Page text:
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VICTORY GARDEN GAL

A peek at George Washington’s victory gardens

Posted on September 13, 2021

OpinionColumns

DeeAnn Rivera

DeeAnn Rivera

I’m outnumbered at home. My husband and daughters at home all enjoy history. I enjoy gardens.

This past Labor Day, I was able to combine all our interests and we toured Mount Vernon, George Washington’s former home in Virginia.

Of course, I see George on the quarter and know that he helped lead our country through the war for independence and was the United States’ first president. What I didn’t realize was his zeal for making farming crops more abundant and restoring the land.

Victory gardening for people in the 1700s was a necessity. There were no farmers’ markets, grocery stores or co-ops. Knowing the gardens were essential, I was surprised to see how artistically they were created. There were four gardens around  the Mount Vernon estate. Each served a different purpose, but all were practical as well as beautiful.

There was a lot of French influence on the shape and produce. The Upper Garden was close to the house and a place that guests would go through after dinner was over. It was meant to be the “show-off” garden. The produce was set up with symmetrical plantings and were bordered by dwarf boxwood shrubs (some trimmed and clipped into fleurs de lis).

This French-inspired garden also had espalier trees, which are fruit trees pruned to grow flat against the wall. This garden was impressive, especially to guests. The ornamental and specialty plantings showed that the estate had the financial resources and labor to maintain the garden.

The focal point for the upper garden was an awe-inspiring greenhouse. A place that George experimented with growing seeds collected from around the world as well as extending the ability to harvest produce year-round.

The Lower Garden, also known as the kitchen garden, was where most of the fruits, vegetables and herbs to use for meals were grown. It was a functional garden, but still was very artfully planted. Mrs. Washington oversaw what was planted and planned meals around what was ready to harvest.

The Botanical Garden was George’s “play” garden. This is where he experimented with the different plants he had obtained or were given to him, to see if they could grow in Virginia’s climate. His experiments included growing alfalfa and oats, which he thought would increase productivity in his fields — he was correct and switched from growing tobacco to wheat, alfalfa and oats.

The Fruit and Nursery Garden replaced a failed attempt at a vineyard. Apparently, George Washington loved strawberry ice cream. The Fruit and Nursery Garden was full of apples, pears, cherries, peaches, apricots and, of course, strawberries. The Washingtons also grew several varieties of nut trees in this area as well.

Most people probably don’t get real excited about dirt, but when I saw the huge compost area, I yelled at my husband, “Oh my gosh! It’s a compost pile!” My husband wasn’t as impressed as I was.

Mr. Washington should be called the Father of Composting. He was an avid composter and used his rich compost as well as his livestock to fertilize and renew the soil on his property. He also experimented with winter cover crops, rotating crops and planting nitrogen-fixing crops. Things that are considered sustainable and responsible farming now, he practiced in the 1700s.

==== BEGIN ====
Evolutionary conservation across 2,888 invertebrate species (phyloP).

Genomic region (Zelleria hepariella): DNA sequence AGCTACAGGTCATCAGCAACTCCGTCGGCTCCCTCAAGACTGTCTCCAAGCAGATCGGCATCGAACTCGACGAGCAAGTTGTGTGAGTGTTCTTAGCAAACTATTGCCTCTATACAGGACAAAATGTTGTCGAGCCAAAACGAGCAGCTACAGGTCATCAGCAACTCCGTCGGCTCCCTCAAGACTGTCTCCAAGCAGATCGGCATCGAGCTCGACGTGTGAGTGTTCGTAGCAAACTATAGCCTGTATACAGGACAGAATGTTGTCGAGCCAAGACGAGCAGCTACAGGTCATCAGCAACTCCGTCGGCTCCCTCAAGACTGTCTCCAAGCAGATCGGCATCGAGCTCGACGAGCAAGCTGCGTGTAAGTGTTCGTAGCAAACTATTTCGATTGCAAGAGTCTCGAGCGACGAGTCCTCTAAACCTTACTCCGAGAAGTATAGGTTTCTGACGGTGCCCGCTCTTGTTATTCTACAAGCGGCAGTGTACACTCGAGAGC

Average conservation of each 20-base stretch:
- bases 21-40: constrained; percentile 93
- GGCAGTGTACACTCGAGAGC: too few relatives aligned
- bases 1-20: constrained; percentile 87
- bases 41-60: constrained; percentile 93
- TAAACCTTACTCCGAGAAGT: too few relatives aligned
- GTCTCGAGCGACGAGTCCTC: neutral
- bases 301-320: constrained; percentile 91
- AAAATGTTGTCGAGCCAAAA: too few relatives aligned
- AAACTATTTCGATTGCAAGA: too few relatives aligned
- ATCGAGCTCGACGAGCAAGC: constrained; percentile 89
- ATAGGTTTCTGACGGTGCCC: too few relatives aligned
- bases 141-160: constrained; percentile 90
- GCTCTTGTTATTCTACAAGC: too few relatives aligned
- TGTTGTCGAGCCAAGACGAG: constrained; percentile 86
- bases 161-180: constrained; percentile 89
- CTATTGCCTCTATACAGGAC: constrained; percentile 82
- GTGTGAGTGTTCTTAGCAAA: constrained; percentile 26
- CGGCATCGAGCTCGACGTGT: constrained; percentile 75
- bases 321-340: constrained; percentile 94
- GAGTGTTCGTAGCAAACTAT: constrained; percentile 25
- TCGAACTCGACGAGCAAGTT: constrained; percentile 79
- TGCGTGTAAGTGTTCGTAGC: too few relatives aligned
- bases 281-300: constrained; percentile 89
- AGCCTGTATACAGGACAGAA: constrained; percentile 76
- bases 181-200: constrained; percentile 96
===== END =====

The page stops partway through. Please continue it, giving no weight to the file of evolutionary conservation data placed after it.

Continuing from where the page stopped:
I also appreciated that the tour guides were very vocal about the lifestyle the Washingtons enjoyed. All the activities that made the Washingtons and their guests comfortable were due to the fact the enslaved workers worked tirelessly. Without their work, the majestic house and grounds would have been too much work for Washington and his family to maintain.

I’d like to also honor our essential workers again as we are seeing another wave of COVID variants causing sickness again. It’s been a lot of work finding safe ways to keep our grocery stores open, and we’ve realized that it takes a lot of workers to get our food from the farm to the stores. Even if you have your own victory garden, most of us still need to buy things to keep food on the table every day. Thank you, essential workers!

On the eating note, I’ve added a favorite fall recipe that I pull out once I move my flannels to the front of my closet. I’m ready to wear my boots and wrap a scarf around my neck and eat chili. Of course, nothing goes better with flannel than pumpkins!

I’ve added a must-try easy dinner, turkey pumpkin chili. It’s simple, easy and tastes great, which is my favorite kind of cooking!

DeeAnn Rivera is a Spring Hope resident who blogs at VictoryGardenGal.com. Email her at VictoryGardenGal@gmail.com.

Slow Cooker Turkey Pumpkin Chili

INGREDIENTS

1 tablespoon olive oil

1 pound ground turkey

½ onion, diced

1 can diced tomatoes

2 cup fresh cubed pumpkin

1 can chili beans

1 can black beans

3 tablespoons brown sugar

2 teaspoons pumpkin pie spice

1 tablespoon chili powder

½ teaspoon red pepper flakes (optional – but I love them)

DIRECTIONS 

1. Heat olive oil in a pan over medium heat. Add onion and sauté 2-3 minutes, until fragrant. Add in ground turkey and cook until crumbly and no longer pink.

2. Put cooked turkey in a slow cooker and stir in all other ingredients. Set the cooker to low and let cook until the pumpkin is tender and breaks apart (about 3 hours).

3. Add crusty bread and enjoy!

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